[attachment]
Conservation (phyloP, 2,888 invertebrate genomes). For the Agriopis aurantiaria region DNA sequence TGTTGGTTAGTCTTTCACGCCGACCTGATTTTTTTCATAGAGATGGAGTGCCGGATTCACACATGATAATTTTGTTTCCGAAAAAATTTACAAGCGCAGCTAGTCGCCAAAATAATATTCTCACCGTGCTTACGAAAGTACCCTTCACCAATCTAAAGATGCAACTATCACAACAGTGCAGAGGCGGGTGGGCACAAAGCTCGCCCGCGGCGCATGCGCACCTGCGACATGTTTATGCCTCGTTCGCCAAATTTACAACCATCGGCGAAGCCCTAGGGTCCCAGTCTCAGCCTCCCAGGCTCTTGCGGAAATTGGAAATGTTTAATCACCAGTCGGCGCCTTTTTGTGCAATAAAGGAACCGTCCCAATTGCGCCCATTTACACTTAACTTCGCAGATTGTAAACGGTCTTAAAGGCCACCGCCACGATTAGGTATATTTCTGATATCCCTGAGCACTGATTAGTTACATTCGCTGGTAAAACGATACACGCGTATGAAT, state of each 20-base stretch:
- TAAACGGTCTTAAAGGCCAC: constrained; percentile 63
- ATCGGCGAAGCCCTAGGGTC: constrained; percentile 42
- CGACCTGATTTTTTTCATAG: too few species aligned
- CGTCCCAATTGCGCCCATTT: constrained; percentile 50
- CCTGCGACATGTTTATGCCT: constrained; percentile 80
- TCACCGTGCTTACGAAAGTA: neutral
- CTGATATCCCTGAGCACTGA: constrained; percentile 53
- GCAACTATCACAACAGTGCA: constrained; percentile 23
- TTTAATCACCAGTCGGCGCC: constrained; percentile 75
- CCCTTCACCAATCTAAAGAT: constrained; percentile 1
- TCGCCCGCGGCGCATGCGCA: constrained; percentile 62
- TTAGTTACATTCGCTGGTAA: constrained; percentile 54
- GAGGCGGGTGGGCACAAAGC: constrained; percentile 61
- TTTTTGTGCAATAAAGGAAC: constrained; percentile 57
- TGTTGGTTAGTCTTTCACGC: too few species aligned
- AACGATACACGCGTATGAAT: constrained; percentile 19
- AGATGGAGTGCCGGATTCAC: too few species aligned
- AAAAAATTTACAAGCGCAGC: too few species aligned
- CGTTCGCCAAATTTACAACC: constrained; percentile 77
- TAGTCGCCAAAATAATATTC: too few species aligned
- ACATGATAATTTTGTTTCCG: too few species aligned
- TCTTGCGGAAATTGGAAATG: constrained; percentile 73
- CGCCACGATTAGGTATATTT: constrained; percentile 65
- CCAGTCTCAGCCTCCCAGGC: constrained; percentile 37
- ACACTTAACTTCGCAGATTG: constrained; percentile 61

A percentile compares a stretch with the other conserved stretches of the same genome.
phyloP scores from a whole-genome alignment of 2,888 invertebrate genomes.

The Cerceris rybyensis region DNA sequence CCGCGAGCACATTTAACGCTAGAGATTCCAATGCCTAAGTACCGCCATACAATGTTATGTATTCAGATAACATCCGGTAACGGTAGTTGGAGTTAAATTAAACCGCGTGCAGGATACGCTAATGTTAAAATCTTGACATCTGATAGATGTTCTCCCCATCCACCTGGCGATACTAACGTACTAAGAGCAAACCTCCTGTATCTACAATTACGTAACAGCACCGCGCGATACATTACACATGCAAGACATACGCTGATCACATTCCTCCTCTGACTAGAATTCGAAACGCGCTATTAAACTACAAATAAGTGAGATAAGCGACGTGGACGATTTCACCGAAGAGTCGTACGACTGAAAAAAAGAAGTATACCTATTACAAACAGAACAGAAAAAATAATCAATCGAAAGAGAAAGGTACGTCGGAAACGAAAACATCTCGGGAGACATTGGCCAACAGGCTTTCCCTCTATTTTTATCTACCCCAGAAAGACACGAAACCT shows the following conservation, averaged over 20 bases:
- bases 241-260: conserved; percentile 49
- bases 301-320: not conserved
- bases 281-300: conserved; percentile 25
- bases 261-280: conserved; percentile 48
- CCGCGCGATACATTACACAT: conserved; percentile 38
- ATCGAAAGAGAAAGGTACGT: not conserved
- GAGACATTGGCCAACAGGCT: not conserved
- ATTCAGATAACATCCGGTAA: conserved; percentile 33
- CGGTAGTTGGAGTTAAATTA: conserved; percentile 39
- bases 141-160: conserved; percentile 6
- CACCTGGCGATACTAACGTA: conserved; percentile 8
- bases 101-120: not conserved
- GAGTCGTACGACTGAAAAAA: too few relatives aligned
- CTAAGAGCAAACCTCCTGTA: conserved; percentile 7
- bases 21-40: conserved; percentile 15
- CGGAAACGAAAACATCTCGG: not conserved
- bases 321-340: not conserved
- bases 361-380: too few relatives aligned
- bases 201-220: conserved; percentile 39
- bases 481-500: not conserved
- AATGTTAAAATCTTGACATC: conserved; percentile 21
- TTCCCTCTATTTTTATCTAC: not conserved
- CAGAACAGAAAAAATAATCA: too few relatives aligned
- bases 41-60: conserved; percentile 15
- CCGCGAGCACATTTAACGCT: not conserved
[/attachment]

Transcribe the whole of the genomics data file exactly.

Conservation (phyloP, 2,888 invertebrate genomes). For the Agriopis aurantiaria region DNA sequence TGTTGGTTAGTCTTTCACGCCGACCTGATTTTTTTCATAGAGATGGAGTGCCGGATTCACACATGATAATTTTGTTTCCGAAAAAATTTACAAGCGCAGCTAGTCGCCAAAATAATATTCTCACCGTGCTTACGAAAGTACCCTTCACCAATCTAAAGATGCAACTATCACAACAGTGCAGAGGCGGGTGGGCACAAAGCTCGCCCGCGGCGCATGCGCACCTGCGACATGTTTATGCCTCGTTCGCCAAATTTACAACCATCGGCGAAGCCCTAGGGTCCCAGTCTCAGCCTCCCAGGCTCTTGCGGAAATTGGAAATGTTTAATCACCAGTCGGCGCCTTTTTGTGCAATAAAGGAACCGTCCCAATTGCGCCCATTTACACTTAACTTCGCAGATTGTAAACGGTCTTAAAGGCCACCGCCACGATTAGGTATATTTCTGATATCCCTGAGCACTGATTAGTTACATTCGCTGGTAAAACGATACACGCGTATGAAT, state of each 20-base stretch:
- TAAACGGTCTTAAAGGCCAC: constrained; percentile 63
- ATCGGCGAAGCCCTAGGGTC: constrained; percentile 42
- CGACCTGATTTTTTTCATAG: too few species aligned
- CGTCCCAATTGCGCCCATTT: constrained; percentile 50
- CCTGCGACATGTTTATGCCT: constrained; percentile 80
- TCACCGTGCTTACGAAAGTA: neutral
- CTGATATCCCTGAGCACTGA: constrained; percentile 53
- GCAACTATCACAACAGTGCA: constrained; percentile 23
- TTTAATCACCAGTCGGCGCC: constrained; percentile 75
- CCCTTCACCAATCTAAAGAT: constrained; percentile 1
- TCGCCCGCGGCGCATGCGCA: constrained; percentile 62
- TTAGTTACATTCGCTGGTAA: constrained; percentile 54
- GAGGCGGGTGGGCACAAAGC: constrained; percentile 61
- TTTTTGTGCAATAAAGGAAC: constrained; percentile 57
- TGTTGGTTAGTCTTTCACGC: too few species aligned
- AACGATACACGCGTATGAAT: constrained; percentile 19
- AGATGGAGTGCCGGATTCAC: too few species aligned
- AAAAAATTTACAAGCGCAGC: too few species aligned
- CGTTCGCCAAATTTACAACC: constrained; percentile 77
- TAGTCGCCAAAATAATATTC: too few species aligned
- ACATGATAATTTTGTTTCCG: too few species aligned
- TCTTGCGGAAATTGGAAATG: constrained; percentile 73
- CGCCACGATTAGGTATATTT: constrained; percentile 65
- CCAGTCTCAGCCTCCCAGGC: constrained; percentile 37
- ACACTTAACTTCGCAGATTG: constrained; percentile 61

A percentile compares a stretch with the other conserved stretches of the same genome.
phyloP scores from a whole-genome alignment of 2,888 invertebrate genomes.

The Cerceris rybyensis region DNA sequence CCGCGAGCACATTTAACGCTAGAGATTCCAATGCCTAAGTACCGCCATACAATGTTATGTATTCAGATAACATCCGGTAACGGTAGTTGGAGTTAAATTAAACCGCGTGCAGGATACGCTAATGTTAAAATCTTGACATCTGATAGATGTTCTCCCCATCCACCTGGCGATACTAACGTACTAAGAGCAAACCTCCTGTATCTACAATTACGTAACAGCACCGCGCGATACATTACACATGCAAGACATACGCTGATCACATTCCTCCTCTGACTAGAATTCGAAACGCGCTATTAAACTACAAATAAGTGAGATAAGCGACGTGGACGATTTCACCGAAGAGTCGTACGACTGAAAAAAAGAAGTATACCTATTACAAACAGAACAGAAAAAATAATCAATCGAAAGAGAAAGGTACGTCGGAAACGAAAACATCTCGGGAGACATTGGCCAACAGGCTTTCCCTCTATTTTTATCTACCCCAGAAAGACACGAAACCT shows the following conservation, averaged over 20 bases:
- bases 241-260: conserved; percentile 49
- bases 301-320: not conserved
- bases 281-300: conserved; percentile 25
- bases 261-280: conserved; percentile 48
- CCGCGCGATACATTACACAT: conserved; percentile 38
- ATCGAAAGAGAAAGGTACGT: not conserved
- GAGACATTGGCCAACAGGCT: not conserved
- ATTCAGATAACATCCGGTAA: conserved; percentile 33
- CGGTAGTTGGAGTTAAATTA: conserved; percentile 39
- bases 141-160: conserved; percentile 6
- CACCTGGCGATACTAACGTA: conserved; percentile 8
- bases 101-120: not conserved
- GAGTCGTACGACTGAAAAAA: too few relatives aligned
- CTAAGAGCAAACCTCCTGTA: conserved; percentile 7
- bases 21-40: conserved; percentile 15
- CGGAAACGAAAACATCTCGG: not conserved
- bases 321-340: not conserved
- bases 361-380: too few relatives aligned
- bases 201-220: conserved; percentile 39
- bases 481-500: not conserved
- AATGTTAAAATCTTGACATC: conserved; percentile 21
- TTCCCTCTATTTTTATCTAC: not conserved
- CAGAACAGAAAAAATAATCA: too few relatives aligned
- bases 41-60: conserved; percentile 15
- CCGCGAGCACATTTAACGCT: not conserved